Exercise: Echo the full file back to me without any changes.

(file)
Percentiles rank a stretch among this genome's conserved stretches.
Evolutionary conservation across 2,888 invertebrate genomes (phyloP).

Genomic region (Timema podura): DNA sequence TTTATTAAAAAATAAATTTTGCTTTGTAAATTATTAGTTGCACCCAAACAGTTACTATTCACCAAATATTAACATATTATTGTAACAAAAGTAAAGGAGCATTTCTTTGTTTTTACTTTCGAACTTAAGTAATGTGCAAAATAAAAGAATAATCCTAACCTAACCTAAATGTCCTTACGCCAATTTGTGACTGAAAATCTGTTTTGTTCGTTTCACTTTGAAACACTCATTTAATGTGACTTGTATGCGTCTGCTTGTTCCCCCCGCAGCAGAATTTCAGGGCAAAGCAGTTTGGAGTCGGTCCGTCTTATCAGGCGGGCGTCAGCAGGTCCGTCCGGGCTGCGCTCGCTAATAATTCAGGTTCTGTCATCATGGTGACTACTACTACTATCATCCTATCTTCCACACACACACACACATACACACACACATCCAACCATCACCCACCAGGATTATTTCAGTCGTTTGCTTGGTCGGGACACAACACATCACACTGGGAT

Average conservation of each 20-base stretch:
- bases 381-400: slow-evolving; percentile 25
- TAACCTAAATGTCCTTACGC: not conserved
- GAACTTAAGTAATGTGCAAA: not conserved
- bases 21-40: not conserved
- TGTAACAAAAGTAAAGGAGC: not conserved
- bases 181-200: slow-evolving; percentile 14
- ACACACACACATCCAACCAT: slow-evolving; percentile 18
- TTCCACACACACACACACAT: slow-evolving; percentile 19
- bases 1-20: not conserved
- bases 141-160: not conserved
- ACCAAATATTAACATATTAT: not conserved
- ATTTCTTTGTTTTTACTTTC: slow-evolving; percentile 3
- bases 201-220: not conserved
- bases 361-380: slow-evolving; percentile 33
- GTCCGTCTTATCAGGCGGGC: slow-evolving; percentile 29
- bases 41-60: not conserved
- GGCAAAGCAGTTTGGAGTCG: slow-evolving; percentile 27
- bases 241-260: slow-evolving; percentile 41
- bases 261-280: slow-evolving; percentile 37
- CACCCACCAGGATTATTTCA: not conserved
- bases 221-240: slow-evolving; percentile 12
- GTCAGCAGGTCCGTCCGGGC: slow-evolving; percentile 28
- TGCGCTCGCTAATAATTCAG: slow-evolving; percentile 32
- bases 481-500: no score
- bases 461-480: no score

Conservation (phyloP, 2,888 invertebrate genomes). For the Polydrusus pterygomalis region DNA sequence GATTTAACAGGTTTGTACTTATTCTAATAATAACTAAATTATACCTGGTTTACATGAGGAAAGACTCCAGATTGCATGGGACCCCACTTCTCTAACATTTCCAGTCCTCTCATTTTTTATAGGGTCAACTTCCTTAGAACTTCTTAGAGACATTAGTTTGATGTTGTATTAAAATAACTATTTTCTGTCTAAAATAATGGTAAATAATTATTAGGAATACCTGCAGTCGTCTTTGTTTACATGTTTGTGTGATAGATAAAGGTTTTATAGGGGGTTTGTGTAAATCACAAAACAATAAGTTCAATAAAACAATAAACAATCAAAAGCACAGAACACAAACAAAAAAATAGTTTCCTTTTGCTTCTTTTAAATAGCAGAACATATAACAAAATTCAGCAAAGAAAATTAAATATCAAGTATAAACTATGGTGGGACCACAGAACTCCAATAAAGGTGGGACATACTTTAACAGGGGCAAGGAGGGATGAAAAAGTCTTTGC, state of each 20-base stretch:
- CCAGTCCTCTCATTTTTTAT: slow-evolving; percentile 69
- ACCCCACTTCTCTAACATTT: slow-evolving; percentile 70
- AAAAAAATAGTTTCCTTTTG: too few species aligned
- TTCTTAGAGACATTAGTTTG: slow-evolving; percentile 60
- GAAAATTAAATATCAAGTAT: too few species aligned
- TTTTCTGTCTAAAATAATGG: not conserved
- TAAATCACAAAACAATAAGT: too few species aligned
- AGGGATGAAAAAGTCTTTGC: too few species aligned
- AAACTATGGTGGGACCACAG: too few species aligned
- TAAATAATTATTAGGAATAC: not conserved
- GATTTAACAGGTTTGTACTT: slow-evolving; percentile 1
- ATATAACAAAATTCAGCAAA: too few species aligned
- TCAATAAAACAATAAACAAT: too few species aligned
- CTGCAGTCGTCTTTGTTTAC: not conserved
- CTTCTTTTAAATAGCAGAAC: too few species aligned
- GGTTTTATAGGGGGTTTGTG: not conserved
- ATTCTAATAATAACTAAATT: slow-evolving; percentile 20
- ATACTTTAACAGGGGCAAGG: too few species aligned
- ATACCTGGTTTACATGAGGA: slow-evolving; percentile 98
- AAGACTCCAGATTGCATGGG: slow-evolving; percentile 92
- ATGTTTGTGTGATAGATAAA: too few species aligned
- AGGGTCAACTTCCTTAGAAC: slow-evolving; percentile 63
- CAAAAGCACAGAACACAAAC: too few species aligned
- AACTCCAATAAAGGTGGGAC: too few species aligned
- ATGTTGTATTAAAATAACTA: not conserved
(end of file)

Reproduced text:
Percentiles rank a stretch among this genome's conserved stretches.
Evolutionary conservation across 2,888 invertebrate genomes (phyloP).

Genomic region (Timema podura): DNA sequence TTTATTAAAAAATAAATTTTGCTTTGTAAATTATTAGTTGCACCCAAACAGTTACTATTCACCAAATATTAACATATTATTGTAACAAAAGTAAAGGAGCATTTCTTTGTTTTTACTTTCGAACTTAAGTAATGTGCAAAATAAAAGAATAATCCTAACCTAACCTAAATGTCCTTACGCCAATTTGTGACTGAAAATCTGTTTTGTTCGTTTCACTTTGAAACACTCATTTAATGTGACTTGTATGCGTCTGCTTGTTCCCCCCGCAGCAGAATTTCAGGGCAAAGCAGTTTGGAGTCGGTCCGTCTTATCAGGCGGGCGTCAGCAGGTCCGTCCGGGCTGCGCTCGCTAATAATTCAGGTTCTGTCATCATGGTGACTACTACTACTATCATCCTATCTTCCACACACACACACACATACACACACACATCCAACCATCACCCACCAGGATTATTTCAGTCGTTTGCTTGGTCGGGACACAACACATCACACTGGGAT

Average conservation of each 20-base stretch:
- bases 381-400: slow-evolving; percentile 25
- TAACCTAAATGTCCTTACGC: not conserved
- GAACTTAAGTAATGTGCAAA: not conserved
- bases 21-40: not conserved
- TGTAACAAAAGTAAAGGAGC: not conserved
- bases 181-200: slow-evolving; percentile 14
- ACACACACACATCCAACCAT: slow-evolving; percentile 18
- TTCCACACACACACACACAT: slow-evolving; percentile 19
- bases 1-20: not conserved
- bases 141-160: not conserved
- ACCAAATATTAACATATTAT: not conserved
- ATTTCTTTGTTTTTACTTTC: slow-evolving; percentile 3
- bases 201-220: not conserved
- bases 361-380: slow-evolving; percentile 33
- GTCCGTCTTATCAGGCGGGC: slow-evolving; percentile 29
- bases 41-60: not conserved
- GGCAAAGCAGTTTGGAGTCG: slow-evolving; percentile 27
- bases 241-260: slow-evolving; percentile 41
- bases 261-280: slow-evolving; percentile 37
- CACCCACCAGGATTATTTCA: not conserved
- bases 221-240: slow-evolving; percentile 12
- GTCAGCAGGTCCGTCCGGGC: slow-evolving; percentile 28
- TGCGCTCGCTAATAATTCAG: slow-evolving; percentile 32
- bases 481-500: no score
- bases 461-480: no score

Conservation (phyloP, 2,888 invertebrate genomes). For the Polydrusus pterygomalis region DNA sequence GATTTAACAGGTTTGTACTTATTCTAATAATAACTAAATTATACCTGGTTTACATGAGGAAAGACTCCAGATTGCATGGGACCCCACTTCTCTAACATTTCCAGTCCTCTCATTTTTTATAGGGTCAACTTCCTTAGAACTTCTTAGAGACATTAGTTTGATGTTGTATTAAAATAACTATTTTCTGTCTAAAATAATGGTAAATAATTATTAGGAATACCTGCAGTCGTCTTTGTTTACATGTTTGTGTGATAGATAAAGGTTTTATAGGGGGTTTGTGTAAATCACAAAACAATAAGTTCAATAAAACAATAAACAATCAAAAGCACAGAACACAAACAAAAAAATAGTTTCCTTTTGCTTCTTTTAAATAGCAGAACATATAACAAAATTCAGCAAAGAAAATTAAATATCAAGTATAAACTATGGTGGGACCACAGAACTCCAATAAAGGTGGGACATACTTTAACAGGGGCAAGGAGGGATGAAAAAGTCTTTGC, state of each 20-base stretch:
- CCAGTCCTCTCATTTTTTAT: slow-evolving; percentile 69
- ACCCCACTTCTCTAACATTT: slow-evolving; percentile 70
- AAAAAAATAGTTTCCTTTTG: too few species aligned
- TTCTTAGAGACATTAGTTTG: slow-evolving; percentile 60
- GAAAATTAAATATCAAGTAT: too few species aligned
- TTTTCTGTCTAAAATAATGG: not conserved
- TAAATCACAAAACAATAAGT: too few species aligned
- AGGGATGAAAAAGTCTTTGC: too few species aligned
- AAACTATGGTGGGACCACAG: too few species aligned
- TAAATAATTATTAGGAATAC: not conserved
- GATTTAACAGGTTTGTACTT: slow-evolving; percentile 1
- ATATAACAAAATTCAGCAAA: too few species aligned
- TCAATAAAACAATAAACAAT: too few species aligned
- CTGCAGTCGTCTTTGTTTAC: not conserved
- CTTCTTTTAAATAGCAGAAC: too few species aligned
- GGTTTTATAGGGGGTTTGTG: not conserved
- ATTCTAATAATAACTAAATT: slow-evolving; percentile 20
- ATACTTTAACAGGGGCAAGG: too few species aligned
- ATACCTGGTTTACATGAGGA: slow-evolving; percentile 98
- AAGACTCCAGATTGCATGGG: slow-evolving; percentile 92
- ATGTTTGTGTGATAGATAAA: too few species aligned
- AGGGTCAACTTCCTTAGAAC: slow-evolving; percentile 63
- CAAAAGCACAGAACACAAAC: too few species aligned
- AACTCCAATAAAGGTGGGAC: too few species aligned
- ATGTTGTATTAAAATAACTA: not conserved